The political pressure that historians face was evident in our latest exhibits: Faces of the Idaho State Penitentiary and Disturbing Justice. Historical sites that operate on state funds must be careful not to take too much of a stance on any pertinent matter, but instead must act as a forum, providing as much balanced and unbiased information as possible – a definite challenge. As a staff member, it can be frustrating that we cannot be as outspoken on certain current affairs as we would like, due to the conservative nature of the government and constituency. Almost two years ago the site installed an exhibit, Faces of the Idaho State Penitentiary, which highlighted some of the prison’s minority populations, adulterers, bootleggers, abortionists, men guilty of infamous crimes against nature (homosexual relations), and other “difficult offenders.” One aspect of the exhibit is an explanation of a bertillon chart (used to note any distinguishing marks on the body, such as scars and tattoos, plus skin color, height, eye color, etc.); examples are shown, and a handout is provided for the public to complete their own chart and display it. (This is no longer available due to COVID-19 restrictions.) At the end of the day, staff had to remove the inappropriate responses. One card read, “It’s okay to be white,” and nothing else. Unfortunately, the visitor completely missed the point of the exhibit, and this example displays some of the hurdles that public historians deal with on a daily basis concerning visitor apathy and echoes of Idaho’s white supremacist history.
Our newest exhibit, Disturbing Justice, uses art and history to detail the prison’s seven riots and disturbances. With the national discussion on protests and racism, the exhibit is inadvertently timely. Visitors are tasked with deciding if those involved in these conflicts were disturbing justice or if the justice itself was disturbing. The opening panel further explains that these events are very complicated, and that we have attempted to tell both sides of the story, from the perspective of those incarcerated to those in charge of prisons. The format of the exhibit uses comic book style illustrations to depict the different riots. It is accompanied by photos, interpretations, and a timeline. Once the exhibit has been viewed, we ask visitors to answer a prompt, writing chalk responses next to the exhibit building. The first prompt has visitors describe in three words or a picture what justice means to them. There have been some thoughtful and some inappropriate responses, as can be expected.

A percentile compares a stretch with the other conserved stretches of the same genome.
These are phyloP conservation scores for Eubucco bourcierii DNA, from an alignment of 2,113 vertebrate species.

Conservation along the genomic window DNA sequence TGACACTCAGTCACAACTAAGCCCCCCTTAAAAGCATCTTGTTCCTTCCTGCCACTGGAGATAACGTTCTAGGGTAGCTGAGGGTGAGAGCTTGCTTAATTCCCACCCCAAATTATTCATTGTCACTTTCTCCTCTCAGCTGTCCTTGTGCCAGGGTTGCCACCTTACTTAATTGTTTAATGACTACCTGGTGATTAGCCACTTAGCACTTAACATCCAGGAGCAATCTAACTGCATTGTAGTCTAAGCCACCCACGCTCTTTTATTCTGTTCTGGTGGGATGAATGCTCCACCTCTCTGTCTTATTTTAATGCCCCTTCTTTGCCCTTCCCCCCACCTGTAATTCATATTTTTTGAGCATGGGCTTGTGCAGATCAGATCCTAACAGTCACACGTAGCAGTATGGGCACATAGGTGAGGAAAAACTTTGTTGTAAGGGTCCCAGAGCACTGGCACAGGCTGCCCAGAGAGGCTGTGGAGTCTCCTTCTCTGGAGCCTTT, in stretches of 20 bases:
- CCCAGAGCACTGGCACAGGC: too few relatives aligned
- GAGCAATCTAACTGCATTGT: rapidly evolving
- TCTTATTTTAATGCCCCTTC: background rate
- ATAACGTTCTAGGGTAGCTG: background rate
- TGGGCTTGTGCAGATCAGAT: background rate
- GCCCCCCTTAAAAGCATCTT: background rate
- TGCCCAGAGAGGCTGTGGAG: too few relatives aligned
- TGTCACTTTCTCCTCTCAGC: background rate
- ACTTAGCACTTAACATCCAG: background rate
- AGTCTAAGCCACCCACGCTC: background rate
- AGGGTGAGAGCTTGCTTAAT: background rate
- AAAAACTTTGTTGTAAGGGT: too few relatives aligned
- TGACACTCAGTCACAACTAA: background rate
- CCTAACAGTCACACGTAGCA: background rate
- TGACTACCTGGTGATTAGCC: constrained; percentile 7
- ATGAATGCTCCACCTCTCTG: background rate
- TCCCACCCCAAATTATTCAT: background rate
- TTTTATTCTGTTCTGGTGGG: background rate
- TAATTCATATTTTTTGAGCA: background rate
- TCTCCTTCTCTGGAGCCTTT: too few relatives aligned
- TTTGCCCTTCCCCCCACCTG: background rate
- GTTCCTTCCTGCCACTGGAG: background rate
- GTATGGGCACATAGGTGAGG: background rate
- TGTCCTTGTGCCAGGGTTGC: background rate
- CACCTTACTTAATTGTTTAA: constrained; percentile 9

Within this political climate, and among police brutality and protests, some conservative Idahoans have pushed back against the Disturbing Justice exhibit, using terms like “social justice” to criticize it. Treading around “difficult history” – like discrimination, mass incarceration, moral crimes, sex crimes, and social justice – within the confines of a government institution can therefore be tricky. It can attract opposition from those who do not want their tax dollars to fund historical entities that they feel promote “liberal agendas,” and they reiterate the argument that historians need to “stick to the past.” But as a historic site, we want to discuss those issues and connect the protests happening today to their past. Things like mass incarceration did not just happen overnight, especially in a state that ranks number one in prison populations compared to other northwest states, despite having one of the lowest population bases. Idaho relies on private prisons and county jails to combat overcrowding, even sending men to private prisons in Texas and Colorado. One would think that examining and dismantling this system would be beneficial to the state. But prisons are profitable, and some people would rather continue to ignore the problem than face the possibility that mass incarceration does not assuage crime. So we at the Old Idaho Penitentiary cannot always pursue the programming we want due to touchy topics and expected negative public and policy-maker reactions.
These are just a few examples of the difficulties of working for a state agency, especially concerning a “hot topic” site, like a historic prison. In the past few years at the Old Idaho Penitentiary, we have tried to introduce more exhibits that relate to contemporary issues, like racism within the mass incarceration system and the causes and reactions to riots, especially with Faces of the Old Idaho Penitentiary and Disturbing Justice. Our hope is that we can continue to push the envelope with thought-provoking programs targeted at examining the roots of our current prison problems. I would love to explore more controversial subjects – such as the death penalty – to spur discussions on important issues and to provide the public with context and a safe space to engage in debates. But, as always, we must be mindful of the state government’s stance and reaction to such ideas when planning for future exhibits. This tension is an important challenge for me and other public historians who work with the public and act as government representatives.
Featured Photo: The Idaho State Penitentiary incarcerated 216 women from 1887-1968. After 1920 they were confined to the Women’s Ward, shown above.